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Chuck Uzzle: Conquer the conditions and the crowds


Last updated 9/4/2013 at Noon

The beautiful weather that is associated with the summer season has two definite sides, one that is pleasant and the other that is just down right nasty. During this most unstable time of the year it is often beneficial to have several different fishing options in order to make your trip successful.

This time of the year really was made for the folks who like to drift live bait under a popping cork or along the bottom. This popular technique accounts for some outstanding action during the year. Perhaps the only drawback to this program is the fact that most of this done in the main lake where the winds can be downright brutal at times. As long as the weather permits a safe and pleasant condition this is one of the best methods for catching fish on Sabine Lake, especially when kids are involved.

Now if the wind picks up and makes the main lake off limits you still have several options left. The big reef at the south end of the lake offers up some tremendous fishing for speckled trout and flounder as well as also being somewhat protected from the wind. Soft plastics on lead head jigs drifted over the oyster reefs is the most popular form of chasing trout in this area.

Flounder fishermen do very well down there with live finger mullet or mud minnows fished on a carolina rig. Perhaps the only drawback to fishing the reef is traffic. At certain times this place can get jam packed with boats as well as folks fishing from the bank and the piers.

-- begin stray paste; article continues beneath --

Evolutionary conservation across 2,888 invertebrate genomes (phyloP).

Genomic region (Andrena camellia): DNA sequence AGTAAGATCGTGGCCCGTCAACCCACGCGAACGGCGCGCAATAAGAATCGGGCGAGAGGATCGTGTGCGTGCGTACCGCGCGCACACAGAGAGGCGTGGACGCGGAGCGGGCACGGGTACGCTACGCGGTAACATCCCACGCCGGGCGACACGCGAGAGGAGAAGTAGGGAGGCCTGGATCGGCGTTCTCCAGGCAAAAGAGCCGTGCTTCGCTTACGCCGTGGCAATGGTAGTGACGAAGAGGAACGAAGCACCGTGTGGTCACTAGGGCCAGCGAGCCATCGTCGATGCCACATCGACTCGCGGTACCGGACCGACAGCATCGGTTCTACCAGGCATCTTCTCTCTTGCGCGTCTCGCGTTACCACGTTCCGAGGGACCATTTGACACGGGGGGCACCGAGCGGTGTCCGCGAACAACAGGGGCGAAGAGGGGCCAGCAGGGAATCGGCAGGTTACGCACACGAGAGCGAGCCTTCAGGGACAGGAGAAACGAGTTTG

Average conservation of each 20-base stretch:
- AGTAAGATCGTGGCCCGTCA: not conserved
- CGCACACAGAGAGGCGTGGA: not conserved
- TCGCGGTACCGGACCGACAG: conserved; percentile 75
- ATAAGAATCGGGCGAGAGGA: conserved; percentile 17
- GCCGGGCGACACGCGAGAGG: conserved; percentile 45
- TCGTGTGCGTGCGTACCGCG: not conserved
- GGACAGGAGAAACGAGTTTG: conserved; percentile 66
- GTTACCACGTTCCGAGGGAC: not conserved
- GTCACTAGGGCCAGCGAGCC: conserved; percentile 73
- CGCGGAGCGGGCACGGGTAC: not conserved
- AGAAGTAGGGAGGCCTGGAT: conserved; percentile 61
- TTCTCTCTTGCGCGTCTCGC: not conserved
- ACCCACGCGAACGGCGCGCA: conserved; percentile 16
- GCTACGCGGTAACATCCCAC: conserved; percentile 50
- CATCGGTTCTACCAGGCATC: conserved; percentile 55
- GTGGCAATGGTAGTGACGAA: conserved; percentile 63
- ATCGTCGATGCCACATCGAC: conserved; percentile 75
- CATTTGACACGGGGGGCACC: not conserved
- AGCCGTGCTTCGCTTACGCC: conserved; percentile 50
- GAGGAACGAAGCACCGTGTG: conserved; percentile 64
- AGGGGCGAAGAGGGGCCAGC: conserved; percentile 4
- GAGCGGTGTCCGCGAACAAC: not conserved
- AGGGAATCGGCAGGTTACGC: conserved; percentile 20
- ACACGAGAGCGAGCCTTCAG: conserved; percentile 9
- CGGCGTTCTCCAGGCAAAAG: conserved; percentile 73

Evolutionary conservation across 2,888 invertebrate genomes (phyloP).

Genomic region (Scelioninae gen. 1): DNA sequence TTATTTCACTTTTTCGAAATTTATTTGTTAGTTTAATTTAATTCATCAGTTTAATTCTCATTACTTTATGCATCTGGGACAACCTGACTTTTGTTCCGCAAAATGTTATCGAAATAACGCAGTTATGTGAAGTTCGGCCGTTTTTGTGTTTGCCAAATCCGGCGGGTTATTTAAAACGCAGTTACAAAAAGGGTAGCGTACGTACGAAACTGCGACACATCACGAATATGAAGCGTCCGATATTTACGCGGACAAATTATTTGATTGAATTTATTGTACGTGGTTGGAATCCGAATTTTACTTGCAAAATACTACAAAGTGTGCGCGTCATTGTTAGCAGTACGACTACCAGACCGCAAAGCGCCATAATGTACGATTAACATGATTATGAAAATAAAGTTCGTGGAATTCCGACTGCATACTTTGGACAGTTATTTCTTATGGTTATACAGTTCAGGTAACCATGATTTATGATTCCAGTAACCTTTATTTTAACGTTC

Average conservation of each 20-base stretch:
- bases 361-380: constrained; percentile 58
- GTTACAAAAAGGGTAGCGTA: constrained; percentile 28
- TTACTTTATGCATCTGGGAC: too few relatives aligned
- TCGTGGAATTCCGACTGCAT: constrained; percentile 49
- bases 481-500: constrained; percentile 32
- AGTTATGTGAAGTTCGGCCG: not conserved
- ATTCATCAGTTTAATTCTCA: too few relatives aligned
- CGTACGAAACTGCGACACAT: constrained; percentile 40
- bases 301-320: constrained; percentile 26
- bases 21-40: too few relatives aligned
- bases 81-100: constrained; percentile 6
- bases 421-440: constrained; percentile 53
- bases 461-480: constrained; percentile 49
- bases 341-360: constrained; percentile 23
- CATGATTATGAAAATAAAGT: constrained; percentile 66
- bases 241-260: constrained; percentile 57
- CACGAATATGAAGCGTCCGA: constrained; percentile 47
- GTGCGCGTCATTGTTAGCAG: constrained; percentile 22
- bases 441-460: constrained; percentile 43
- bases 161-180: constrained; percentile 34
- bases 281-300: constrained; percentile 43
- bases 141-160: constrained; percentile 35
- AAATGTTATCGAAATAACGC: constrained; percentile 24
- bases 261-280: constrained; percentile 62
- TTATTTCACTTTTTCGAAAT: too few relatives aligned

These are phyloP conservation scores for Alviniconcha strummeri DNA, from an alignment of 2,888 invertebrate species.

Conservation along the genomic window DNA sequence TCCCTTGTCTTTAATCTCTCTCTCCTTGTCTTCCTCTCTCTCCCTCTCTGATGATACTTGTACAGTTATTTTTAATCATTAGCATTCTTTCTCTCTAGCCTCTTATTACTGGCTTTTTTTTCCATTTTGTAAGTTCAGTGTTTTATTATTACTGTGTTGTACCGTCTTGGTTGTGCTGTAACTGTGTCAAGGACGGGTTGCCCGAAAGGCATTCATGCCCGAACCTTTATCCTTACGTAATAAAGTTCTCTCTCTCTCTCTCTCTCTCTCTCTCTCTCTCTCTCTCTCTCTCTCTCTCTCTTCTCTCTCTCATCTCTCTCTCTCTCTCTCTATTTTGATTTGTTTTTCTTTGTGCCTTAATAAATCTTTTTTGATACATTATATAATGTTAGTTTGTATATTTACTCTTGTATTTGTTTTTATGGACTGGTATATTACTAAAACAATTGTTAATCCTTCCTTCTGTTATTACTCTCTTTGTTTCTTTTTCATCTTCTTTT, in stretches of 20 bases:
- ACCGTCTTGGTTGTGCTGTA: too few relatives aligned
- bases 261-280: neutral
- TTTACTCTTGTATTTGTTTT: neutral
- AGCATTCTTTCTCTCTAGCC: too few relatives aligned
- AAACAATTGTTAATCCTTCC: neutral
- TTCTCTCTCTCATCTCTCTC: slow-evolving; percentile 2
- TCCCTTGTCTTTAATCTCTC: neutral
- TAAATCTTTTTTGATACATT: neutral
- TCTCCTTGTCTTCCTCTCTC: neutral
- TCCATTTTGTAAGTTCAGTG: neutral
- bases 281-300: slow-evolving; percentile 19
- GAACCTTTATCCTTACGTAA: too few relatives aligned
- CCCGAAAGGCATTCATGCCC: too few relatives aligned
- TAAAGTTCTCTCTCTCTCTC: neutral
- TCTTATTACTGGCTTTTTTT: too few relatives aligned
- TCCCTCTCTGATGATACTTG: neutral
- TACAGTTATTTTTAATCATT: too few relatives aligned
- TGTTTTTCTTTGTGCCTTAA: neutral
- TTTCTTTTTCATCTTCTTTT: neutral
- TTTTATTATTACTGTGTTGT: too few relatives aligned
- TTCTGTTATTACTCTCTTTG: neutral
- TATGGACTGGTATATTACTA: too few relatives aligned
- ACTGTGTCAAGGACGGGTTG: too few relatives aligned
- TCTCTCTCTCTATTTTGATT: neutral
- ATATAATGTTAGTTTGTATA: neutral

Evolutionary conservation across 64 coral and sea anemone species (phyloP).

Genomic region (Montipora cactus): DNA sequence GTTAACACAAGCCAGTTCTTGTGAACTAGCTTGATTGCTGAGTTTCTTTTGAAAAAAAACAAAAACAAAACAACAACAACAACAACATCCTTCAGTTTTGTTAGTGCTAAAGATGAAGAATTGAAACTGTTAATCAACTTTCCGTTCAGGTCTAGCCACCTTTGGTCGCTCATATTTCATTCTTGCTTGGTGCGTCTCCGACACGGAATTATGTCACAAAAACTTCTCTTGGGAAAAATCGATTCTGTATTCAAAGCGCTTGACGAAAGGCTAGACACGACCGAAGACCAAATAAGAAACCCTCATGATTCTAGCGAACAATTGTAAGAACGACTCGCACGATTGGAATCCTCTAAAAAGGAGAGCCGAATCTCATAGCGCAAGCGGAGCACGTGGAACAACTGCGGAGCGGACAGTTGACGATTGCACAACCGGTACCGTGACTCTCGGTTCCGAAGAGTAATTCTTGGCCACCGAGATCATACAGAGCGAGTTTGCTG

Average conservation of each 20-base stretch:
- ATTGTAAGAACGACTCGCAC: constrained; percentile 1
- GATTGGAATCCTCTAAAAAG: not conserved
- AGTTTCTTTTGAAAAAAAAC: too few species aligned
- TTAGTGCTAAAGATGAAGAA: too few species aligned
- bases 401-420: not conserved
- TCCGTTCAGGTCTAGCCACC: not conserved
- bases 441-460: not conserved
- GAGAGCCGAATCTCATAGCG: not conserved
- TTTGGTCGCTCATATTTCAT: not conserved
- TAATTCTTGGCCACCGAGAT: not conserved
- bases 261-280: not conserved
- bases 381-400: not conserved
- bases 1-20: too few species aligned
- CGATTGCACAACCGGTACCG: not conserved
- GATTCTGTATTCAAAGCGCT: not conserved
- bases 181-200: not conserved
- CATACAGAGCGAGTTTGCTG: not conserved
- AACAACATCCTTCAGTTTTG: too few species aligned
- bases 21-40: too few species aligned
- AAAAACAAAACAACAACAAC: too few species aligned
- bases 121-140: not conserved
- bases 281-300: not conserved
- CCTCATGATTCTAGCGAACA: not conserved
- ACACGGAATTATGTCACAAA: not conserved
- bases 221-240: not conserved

Now if the thought of sharing the water with a healthy number of anglers is not what you desire, don’t worry.

The big equalizer at this time of year is the deeper water that surrounds Sabine Lake, the Sabine and Neches rivers along with Inter coastal and the ship channels are all holding really good numbers of fish and few fishermen.

On a recent scouting trip into these areas I found fish at several stops.

By locating the drop off and setting up where you could fish shallow or fish deep you can find a pattern that will work well for you.

Main points along the river or smaller points that are less noticeable near the deep water seemed to be like magnets for both trout and redfish.

Live bait on a small 1/2 ounce carolina rig was just the ticket for this type of presentation.

Fishing in the rivers requires a little more thought on your setup as well as some tidal movement. When you decide that you want to fish a particular area be sure not to stir up the area and always approach as quiet as possible. The best method that we found once we anchored up was to let your bait be carried gently with the tide while free spooling line from your reel. Cast up current and let the bait come down in a natural manner and you will draw more strikes. If current is slow or not present you need to concentrate on the presence of bait, even in slack conditions you can find fish as long you can you find bait in the area.

By using a deep water pattern you can avoid fighting crowds and be treated to some outstanding fishing as well. Also at this time of the year you will have a backup plan if windy conditions will not let you out on the open water, this is a no lose situation.


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